Hypoglycemia and Morgellons Disease 5/1/19


This subject came up in our Sunday Support Meeting. Shifting to the King Diet™ contained in my book, How to Get Your Life Back from Morgellons..., to deal with Morgellons Disease, isn't always that easy. Poor eating habits can result in hypoglycemia which may complicate getting your life back from Morgellons Disease.

Hypoglycemia is generally a result of one's high glycemic diet--another way of saying that they eat a lot of junk food high in sugar and simple carbohydrates. In fact, they often get addicted to eating doughnuts, cakes, chips, ice cream, sugary soda, and so on.

After a high load sugar meal, the pancreas releases lots of insulin to handle the high load of sugar in the blood. If the sugar level in the blood goes too high, poor brain health can occur.

However, over time the pancreas over reacts and creates too much insulin resulting in a sudden low level of sugar in the blood stream which is often accompanied by the physical symptoms of heart palpitations, anxiety, shakiness, panic attacks, headaches, irritability, hunger, sweating, fatigue, and brain fog to name a few.

This type of eating also can create a healthy environment for Candida Albicans. Candida affects the digestive system and results in bloating and distension of the abdomen. In extreme situations it's important to stop eating anything that can easily ferment--sugar, white flour products, alcohol, cheese, milk, and most fruits. Does that look familiar? Stage I of the King Diet™ is exactly that and more. Additionally, lufenuron is often used to deal with Candida.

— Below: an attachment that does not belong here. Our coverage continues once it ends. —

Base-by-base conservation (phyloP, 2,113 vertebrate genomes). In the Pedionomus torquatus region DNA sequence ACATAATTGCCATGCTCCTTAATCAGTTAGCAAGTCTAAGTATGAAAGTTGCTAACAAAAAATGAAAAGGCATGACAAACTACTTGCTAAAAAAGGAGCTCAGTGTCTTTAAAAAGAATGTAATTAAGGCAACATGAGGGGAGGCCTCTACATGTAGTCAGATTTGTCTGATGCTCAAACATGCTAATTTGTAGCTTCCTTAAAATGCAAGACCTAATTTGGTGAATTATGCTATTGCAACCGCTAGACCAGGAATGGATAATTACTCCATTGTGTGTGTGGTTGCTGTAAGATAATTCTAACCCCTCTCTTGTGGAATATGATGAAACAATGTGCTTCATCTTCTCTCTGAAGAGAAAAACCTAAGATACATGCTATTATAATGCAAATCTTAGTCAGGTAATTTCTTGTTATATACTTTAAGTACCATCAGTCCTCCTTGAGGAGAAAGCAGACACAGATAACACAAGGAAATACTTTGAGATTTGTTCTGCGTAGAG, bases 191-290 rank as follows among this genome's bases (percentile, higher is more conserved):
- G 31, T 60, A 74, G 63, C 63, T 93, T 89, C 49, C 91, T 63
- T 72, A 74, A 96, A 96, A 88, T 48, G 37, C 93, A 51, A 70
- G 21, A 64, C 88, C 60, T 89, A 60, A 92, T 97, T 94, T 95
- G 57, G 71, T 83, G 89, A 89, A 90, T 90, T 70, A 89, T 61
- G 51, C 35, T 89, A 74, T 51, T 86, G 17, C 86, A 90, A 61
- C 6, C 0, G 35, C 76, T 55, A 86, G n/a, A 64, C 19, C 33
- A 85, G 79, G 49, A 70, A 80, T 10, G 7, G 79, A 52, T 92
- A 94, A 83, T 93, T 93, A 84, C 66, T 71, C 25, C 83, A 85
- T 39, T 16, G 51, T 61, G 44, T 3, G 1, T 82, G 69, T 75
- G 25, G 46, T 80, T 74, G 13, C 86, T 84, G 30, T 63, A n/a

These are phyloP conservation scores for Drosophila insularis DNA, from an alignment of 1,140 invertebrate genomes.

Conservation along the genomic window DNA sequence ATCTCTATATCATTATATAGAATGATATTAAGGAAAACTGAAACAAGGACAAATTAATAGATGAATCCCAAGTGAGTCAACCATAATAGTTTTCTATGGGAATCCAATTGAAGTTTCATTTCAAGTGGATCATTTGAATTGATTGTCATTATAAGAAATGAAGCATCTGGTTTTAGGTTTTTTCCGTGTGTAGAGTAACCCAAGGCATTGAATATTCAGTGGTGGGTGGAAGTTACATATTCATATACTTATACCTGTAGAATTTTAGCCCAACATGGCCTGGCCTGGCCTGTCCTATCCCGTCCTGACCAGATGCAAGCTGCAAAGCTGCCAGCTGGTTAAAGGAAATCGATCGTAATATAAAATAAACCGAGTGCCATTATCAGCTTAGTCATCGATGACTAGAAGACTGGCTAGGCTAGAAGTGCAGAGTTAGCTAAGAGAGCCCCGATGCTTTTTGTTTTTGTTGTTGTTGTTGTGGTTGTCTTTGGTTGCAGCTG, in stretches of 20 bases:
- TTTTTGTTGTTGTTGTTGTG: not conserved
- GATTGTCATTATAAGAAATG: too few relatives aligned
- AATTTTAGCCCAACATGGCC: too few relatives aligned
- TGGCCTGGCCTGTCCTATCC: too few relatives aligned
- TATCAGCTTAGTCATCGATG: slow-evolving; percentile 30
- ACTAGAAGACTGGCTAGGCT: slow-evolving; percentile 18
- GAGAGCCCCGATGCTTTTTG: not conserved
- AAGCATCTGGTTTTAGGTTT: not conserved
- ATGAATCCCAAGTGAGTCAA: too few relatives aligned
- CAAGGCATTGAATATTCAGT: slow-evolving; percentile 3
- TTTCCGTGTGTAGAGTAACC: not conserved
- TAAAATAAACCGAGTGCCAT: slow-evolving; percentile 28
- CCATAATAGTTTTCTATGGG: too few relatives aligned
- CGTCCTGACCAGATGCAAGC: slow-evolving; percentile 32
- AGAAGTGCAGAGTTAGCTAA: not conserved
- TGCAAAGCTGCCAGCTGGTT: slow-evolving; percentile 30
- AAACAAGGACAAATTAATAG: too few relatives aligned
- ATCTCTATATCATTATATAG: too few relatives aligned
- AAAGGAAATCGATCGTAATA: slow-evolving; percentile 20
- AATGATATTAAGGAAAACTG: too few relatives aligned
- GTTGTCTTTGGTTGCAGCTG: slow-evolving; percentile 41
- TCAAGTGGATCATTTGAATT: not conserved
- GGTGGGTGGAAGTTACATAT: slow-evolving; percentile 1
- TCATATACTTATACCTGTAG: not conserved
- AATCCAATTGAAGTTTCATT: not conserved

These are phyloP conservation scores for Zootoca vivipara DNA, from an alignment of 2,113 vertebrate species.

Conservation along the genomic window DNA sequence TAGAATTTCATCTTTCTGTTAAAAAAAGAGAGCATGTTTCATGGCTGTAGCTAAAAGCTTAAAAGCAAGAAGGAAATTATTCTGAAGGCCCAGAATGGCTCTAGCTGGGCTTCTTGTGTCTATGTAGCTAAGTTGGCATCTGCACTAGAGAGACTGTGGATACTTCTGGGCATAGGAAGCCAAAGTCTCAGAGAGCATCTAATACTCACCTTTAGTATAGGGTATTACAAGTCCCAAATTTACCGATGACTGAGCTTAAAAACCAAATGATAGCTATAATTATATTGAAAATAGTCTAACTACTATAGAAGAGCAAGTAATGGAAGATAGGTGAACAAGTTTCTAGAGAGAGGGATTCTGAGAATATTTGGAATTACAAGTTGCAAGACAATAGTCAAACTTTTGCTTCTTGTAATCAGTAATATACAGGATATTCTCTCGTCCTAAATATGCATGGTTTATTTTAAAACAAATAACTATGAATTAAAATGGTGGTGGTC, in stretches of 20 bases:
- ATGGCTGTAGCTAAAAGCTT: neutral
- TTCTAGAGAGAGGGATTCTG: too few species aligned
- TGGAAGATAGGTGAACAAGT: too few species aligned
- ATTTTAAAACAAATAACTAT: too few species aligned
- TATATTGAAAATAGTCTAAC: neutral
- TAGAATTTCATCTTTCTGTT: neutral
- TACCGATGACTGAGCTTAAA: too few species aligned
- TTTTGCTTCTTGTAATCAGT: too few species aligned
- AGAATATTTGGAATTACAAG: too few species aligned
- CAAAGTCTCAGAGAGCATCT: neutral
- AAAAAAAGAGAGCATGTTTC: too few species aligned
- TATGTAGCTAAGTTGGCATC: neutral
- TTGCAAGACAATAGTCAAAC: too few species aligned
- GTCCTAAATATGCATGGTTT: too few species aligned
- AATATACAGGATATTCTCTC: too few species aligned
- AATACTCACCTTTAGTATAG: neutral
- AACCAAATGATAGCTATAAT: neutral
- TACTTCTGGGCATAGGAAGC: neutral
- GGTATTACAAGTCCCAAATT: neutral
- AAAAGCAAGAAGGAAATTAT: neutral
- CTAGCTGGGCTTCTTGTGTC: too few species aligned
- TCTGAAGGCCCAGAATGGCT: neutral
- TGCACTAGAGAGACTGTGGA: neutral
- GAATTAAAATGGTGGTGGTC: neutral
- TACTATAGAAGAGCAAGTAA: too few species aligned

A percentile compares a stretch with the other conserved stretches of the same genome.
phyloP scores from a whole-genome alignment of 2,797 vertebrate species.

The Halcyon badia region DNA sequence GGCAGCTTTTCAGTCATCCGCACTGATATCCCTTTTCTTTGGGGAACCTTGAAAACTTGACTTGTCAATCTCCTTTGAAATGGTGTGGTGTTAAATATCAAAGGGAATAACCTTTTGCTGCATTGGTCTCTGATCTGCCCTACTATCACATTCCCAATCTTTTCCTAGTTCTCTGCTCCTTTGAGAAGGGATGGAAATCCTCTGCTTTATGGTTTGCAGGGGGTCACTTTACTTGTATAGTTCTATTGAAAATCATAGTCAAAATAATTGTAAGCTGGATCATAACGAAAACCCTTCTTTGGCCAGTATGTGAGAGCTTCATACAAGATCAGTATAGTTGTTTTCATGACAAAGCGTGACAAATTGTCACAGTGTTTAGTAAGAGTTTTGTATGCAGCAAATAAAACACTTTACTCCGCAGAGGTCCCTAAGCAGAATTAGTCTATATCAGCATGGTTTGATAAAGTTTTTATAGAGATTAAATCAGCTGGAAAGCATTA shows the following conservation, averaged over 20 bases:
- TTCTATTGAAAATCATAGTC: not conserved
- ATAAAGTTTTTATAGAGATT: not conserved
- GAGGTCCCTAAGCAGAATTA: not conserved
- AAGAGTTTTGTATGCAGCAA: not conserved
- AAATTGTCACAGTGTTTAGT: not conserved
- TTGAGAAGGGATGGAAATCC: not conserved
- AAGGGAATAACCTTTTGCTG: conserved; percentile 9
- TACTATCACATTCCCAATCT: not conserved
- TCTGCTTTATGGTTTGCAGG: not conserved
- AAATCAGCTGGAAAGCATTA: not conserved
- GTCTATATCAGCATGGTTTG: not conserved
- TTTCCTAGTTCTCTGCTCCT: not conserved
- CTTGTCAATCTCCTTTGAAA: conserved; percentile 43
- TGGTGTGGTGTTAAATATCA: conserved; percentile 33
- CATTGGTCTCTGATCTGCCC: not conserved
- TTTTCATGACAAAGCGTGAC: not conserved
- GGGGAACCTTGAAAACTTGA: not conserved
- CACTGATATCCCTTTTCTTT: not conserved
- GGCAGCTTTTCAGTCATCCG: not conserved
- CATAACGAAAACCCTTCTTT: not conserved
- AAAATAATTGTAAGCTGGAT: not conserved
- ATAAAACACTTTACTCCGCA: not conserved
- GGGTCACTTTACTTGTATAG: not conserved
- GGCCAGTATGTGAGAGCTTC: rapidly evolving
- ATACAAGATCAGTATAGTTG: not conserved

Suddenly, along with these physical symptoms, is a craving or hunger for another sugar load. It is the precursor to diabetes. Years of this behavior often results in advanced symptoms such as confusion, visual disturbances, seizures, and loss of consciousness.

The King Diet™ is the complete opposite of a hypoglycemia diet. When one stops eating the junk foods and eliminates sugar, there is often a period of withdrawal. And, it's much like a smoker stopping smoking having withdrawal symptoms.

The sweet foods are craved and in their absence are physical symptoms much like the hypoglycemic reaction with headaches, anxiety, panic, brain fog and so on. But, now, since one has stopped consuming sugar or enriched flour products (cake, doughnuts, pies, ice cream...) these feelings can last up to 72 hours. 

It's like the body has become lazy and forgot how to process complex carbohydrates, protein as in meats, nuts, legumes, and so on are unknown to the body. It has to re-learn to metabolize these complex carbs and proteins which may take a few days as the withdrawal symptoms diminish over these few days. Drinking lots of water is a good thing to do.

Also, what is happening, is that the body has become very accustomed to converting the sugar laden foods to fat cells often resulting in obesity. The organ responsible for this is the liver. With the excess calories that accompany a high sugar hypoglycemic diet, it stores it away as fat cells. If you have any doubt about being hypoglycemic, you can have your doctor order you a 6_hr glucose tolerance test. Shorter tests are available, but it may take longer than 3 hrs to show up.